Remnant 2 continues the soulslike tradition of having graphics that are a half step behind the current norm. This is more than made up for with the level of detail that’s crammed into the environments however, something which is made all the more impressive by the fact that all levels are procedurally generated. You can pick out some recurring elements and weird dead ends that give it away, but the developers have done a good job of making the levels stitch together pretty well overall. The game is definitely at its best though when you’re in its many large, open environments as things feel a little less polished when you’re up close and personal to them. Performance is good too, even in boss fights where there’s particles and enemies galore I rarely noticed a dip in frame rate below what I’d see as acceptable.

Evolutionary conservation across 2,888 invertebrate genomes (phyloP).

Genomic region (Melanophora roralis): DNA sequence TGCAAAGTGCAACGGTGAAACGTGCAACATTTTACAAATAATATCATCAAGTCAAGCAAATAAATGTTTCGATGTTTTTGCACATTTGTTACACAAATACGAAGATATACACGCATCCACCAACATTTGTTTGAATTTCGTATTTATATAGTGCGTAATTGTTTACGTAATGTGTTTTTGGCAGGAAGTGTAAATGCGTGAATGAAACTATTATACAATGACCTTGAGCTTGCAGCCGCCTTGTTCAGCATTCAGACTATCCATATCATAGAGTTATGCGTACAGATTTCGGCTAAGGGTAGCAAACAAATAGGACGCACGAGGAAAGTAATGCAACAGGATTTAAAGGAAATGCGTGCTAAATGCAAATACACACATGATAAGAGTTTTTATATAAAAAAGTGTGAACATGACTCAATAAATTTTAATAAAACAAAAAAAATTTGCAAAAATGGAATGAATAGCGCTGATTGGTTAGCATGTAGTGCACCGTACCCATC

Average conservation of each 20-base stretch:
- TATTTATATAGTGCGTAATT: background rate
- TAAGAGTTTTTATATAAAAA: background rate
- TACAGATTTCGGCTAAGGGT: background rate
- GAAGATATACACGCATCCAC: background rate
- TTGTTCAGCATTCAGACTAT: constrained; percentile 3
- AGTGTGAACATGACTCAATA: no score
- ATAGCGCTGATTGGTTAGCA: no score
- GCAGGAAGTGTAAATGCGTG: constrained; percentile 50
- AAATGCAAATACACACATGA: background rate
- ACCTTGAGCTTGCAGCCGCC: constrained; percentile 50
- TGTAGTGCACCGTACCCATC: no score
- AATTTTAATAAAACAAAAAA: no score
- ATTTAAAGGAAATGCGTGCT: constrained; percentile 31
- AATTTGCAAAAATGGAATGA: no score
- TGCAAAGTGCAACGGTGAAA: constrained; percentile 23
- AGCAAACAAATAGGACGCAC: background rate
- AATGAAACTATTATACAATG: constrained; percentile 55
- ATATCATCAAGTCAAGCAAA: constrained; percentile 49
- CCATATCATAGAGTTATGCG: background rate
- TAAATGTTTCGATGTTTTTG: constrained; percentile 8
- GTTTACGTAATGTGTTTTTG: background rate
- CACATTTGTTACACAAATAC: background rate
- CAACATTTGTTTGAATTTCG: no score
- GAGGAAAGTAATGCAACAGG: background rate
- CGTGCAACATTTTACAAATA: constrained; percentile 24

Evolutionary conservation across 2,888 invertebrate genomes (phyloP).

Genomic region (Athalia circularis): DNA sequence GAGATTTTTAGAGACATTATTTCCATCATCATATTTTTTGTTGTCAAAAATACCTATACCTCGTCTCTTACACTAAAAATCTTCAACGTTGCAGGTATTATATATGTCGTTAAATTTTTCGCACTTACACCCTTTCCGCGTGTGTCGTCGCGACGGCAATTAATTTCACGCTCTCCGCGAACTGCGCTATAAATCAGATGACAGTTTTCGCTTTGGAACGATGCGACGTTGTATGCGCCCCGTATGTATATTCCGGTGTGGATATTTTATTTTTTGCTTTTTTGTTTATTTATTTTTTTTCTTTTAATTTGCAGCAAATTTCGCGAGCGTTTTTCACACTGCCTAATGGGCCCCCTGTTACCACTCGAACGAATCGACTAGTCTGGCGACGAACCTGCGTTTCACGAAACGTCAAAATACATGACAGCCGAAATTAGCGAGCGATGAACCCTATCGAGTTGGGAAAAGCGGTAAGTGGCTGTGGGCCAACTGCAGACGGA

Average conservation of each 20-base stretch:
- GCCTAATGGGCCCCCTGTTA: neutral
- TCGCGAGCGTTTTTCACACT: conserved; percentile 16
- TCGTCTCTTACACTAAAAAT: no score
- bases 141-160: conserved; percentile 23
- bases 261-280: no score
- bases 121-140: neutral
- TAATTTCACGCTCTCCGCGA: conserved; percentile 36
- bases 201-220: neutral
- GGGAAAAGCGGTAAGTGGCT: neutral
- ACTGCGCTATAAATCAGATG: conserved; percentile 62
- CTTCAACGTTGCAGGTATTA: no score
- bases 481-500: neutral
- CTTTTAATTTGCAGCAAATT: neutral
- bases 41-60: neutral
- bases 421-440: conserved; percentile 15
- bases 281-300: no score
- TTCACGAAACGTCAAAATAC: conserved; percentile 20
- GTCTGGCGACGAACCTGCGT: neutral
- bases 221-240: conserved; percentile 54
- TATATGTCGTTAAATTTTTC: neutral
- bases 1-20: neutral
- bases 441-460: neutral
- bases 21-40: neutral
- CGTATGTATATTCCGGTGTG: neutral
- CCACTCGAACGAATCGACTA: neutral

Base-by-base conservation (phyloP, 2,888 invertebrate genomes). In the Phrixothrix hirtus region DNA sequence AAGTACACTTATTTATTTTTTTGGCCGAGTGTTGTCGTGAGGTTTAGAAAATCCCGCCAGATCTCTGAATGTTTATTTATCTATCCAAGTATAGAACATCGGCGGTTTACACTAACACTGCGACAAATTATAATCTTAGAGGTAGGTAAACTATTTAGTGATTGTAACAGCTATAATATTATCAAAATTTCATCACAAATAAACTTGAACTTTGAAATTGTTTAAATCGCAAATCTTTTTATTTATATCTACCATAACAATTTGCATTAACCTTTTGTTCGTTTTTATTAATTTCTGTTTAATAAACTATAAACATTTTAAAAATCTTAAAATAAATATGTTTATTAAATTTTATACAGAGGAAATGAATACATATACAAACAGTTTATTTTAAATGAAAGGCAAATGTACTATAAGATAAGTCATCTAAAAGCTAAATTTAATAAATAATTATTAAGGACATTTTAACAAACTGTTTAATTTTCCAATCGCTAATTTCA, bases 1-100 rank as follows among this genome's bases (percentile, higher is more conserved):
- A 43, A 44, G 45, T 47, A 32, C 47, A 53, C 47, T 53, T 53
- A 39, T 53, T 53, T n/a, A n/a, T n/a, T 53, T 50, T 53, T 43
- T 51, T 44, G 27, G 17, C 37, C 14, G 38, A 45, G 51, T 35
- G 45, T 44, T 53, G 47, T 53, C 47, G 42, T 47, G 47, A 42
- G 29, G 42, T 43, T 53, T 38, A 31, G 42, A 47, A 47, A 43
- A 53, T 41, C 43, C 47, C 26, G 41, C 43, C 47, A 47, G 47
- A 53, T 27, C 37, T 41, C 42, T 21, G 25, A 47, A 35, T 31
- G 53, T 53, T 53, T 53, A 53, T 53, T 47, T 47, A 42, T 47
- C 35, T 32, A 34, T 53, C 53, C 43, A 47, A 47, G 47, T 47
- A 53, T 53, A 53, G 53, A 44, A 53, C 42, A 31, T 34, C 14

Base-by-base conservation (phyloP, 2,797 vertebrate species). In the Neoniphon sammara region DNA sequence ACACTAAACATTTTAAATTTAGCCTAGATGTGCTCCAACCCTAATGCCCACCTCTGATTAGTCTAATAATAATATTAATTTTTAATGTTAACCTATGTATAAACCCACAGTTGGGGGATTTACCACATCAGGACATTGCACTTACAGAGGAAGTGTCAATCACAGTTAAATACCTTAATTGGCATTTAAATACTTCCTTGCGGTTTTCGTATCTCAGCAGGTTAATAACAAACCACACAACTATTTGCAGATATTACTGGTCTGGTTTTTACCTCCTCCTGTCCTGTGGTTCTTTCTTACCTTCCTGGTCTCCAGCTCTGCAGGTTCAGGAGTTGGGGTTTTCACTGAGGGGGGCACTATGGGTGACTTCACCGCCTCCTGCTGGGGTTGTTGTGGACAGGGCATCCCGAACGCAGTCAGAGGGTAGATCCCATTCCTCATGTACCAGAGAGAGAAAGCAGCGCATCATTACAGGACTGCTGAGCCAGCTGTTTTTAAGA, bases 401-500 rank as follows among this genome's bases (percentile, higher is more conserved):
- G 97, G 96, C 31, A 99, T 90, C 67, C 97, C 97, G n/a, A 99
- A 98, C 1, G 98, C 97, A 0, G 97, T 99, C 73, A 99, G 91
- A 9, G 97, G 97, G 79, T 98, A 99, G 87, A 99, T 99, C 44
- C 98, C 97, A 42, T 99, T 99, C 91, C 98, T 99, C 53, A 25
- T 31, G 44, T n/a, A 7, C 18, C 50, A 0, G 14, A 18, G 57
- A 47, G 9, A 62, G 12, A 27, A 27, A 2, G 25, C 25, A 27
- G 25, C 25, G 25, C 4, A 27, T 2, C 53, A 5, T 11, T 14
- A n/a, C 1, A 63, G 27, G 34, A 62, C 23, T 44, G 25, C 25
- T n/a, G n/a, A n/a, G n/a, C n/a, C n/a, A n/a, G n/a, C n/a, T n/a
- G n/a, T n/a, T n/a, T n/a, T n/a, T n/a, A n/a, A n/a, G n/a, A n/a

It was easy to classify the original Remnant as just “Dark Souls with guns” but Remnant 2 is something well beyond that. The game now includes a deep archetype system, allowing you to choose from a range of different classes that all have differing abilities and traits which will influence the combat experience. You can have a primary and a secondary class, along with a whole host of traits which provide you with a large canvas to build on. Couple that with your weapon and armour choices and you have a game that’s got a build system as deep as any other souls game I’ve played, one that has numerous different viable styles to explore. This then plays directly into the game’s main claim to fame: procedural generation in both the level design and narrative. This means that different playthroughs will have access to different narrative arcs as well as potentially different encounters, loot and progression options. To be sure it’s not all up to a roll of the dice, there are ways to influence the system to get what you’re looking for, but it is certainly the best implementation of this kind of system I’ve seen to date.